Patent application title: COMPUTER PAIN ASSESSMENT TOOL
William H. Dodson (Odessa, TX, US)
IPC8 Class: AA61B500FI
Class name: Surgery diagnostic testing touch or pain response of skin
Publication date: 2013-01-17
Patent application number: 20130018275
A computer assisted system for objective assessment by a patient of pain
experienced is presented with successive computer screens. A first
interactive screen includes anterior and posterior images of a body
replica. The user indicates a pain area on the images corresponding to an
area on the body having pain and a percentage pain area is calculated. A
second interactive screen indicates pain intensity in the pain area. A
third interactive screen indicates pain type. A fourth interactive screen
indicates pain depth in response to input from the user. A fifth
interactive screen displays confirmation information. The first through
fourth screens are re-displayed for modification in response to the user,
if selected. The fifth screen is then re-displayed in response to
modifications and a final screen displayed in response to a confirmation
of accuracy. Data is saved and a printable report created.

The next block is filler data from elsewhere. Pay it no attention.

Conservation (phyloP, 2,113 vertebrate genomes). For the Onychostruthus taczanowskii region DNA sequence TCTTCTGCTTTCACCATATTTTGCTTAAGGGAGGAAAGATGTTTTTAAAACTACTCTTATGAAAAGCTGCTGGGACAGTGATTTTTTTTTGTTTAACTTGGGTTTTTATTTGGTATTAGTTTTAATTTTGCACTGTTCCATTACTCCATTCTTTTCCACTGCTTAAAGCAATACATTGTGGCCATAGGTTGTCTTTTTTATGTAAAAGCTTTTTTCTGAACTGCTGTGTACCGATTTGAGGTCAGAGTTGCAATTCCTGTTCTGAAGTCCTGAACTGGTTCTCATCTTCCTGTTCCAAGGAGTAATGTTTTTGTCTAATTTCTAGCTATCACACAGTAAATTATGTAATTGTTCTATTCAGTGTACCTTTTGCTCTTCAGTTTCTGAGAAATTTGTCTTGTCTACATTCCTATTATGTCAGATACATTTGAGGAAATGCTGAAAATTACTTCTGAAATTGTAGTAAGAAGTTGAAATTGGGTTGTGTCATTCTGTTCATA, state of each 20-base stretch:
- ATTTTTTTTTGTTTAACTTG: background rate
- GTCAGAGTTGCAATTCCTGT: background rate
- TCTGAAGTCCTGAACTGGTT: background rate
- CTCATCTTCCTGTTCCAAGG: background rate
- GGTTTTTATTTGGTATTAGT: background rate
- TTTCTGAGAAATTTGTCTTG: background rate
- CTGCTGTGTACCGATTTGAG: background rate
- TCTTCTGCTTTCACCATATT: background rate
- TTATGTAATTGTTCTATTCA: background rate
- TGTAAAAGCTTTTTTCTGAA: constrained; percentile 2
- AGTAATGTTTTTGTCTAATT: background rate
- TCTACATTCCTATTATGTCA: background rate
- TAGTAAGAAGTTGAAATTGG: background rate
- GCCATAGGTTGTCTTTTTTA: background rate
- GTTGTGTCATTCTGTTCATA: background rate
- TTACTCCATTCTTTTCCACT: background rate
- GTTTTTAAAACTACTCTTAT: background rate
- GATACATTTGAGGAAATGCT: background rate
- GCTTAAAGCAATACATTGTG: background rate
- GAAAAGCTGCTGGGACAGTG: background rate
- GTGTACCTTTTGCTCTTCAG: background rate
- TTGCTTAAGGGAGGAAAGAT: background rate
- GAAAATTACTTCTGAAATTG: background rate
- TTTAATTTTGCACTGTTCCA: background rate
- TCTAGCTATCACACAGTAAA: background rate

21. A computer assisted system for objective assessment by a patient of a nature and extent of pain experienced by the patient comprising: a computer; a memory; a computer display; a user input device; and a computer program stored in the memory and executable by the computer to: display a first interactive screen presentation including an anterior image and a posterior image of a body replica, the images containing a fixed quantity of pixels; indicate, in response to user input via the user input device, a pain area on the images, the pain area corresponding to an area on the patient's body having pain, the indicated pain area comprising a number of indicated pixels; calculate and display a percentage pain area, wherein the percentage pain area is the number of indicated pixels on the images divided by the fixed quantity of pixels in the images multiplied by 100; display a second interactive screen presentation that indicates pain intensity in the pain area in response to input from the user, the pain intensity corresponding to the pain intensity the patient is having; display a third interactive screen presentation that indicates pain type in the pain area in response to input from the user, the pain type selectable from a preprogrammed list of pain types, the pain type indicative of the type of pain the patient is having; display a fourth interactive screen presentation that indicates pain depth in the pain area in response to input from the user, the pain depth corresponding to the depth of pain the patient is having; display a fifth interactive screen presentation via the computer display screen, wherein the fifth interactive screen presentation displays visually to the user the pain area, pain intensity, pain type and pain depth as indicated by input from the user; display an option to confirm or deny the accuracy of the fifth interactive screen presentation; re-display the first through fourth interactive screen presentations for modification by the user in response to a selection of the option to deny the accuracy of the fifth screen presentation; re-display the fifth screen presentation in response to modifications made by the user; display a final screen presentation in response to a selection of the option to confirm the accuracy of the fifth screen presentation; save data associated with the final screen presentation; and create a printable report incorporating at least a portion of the saved data.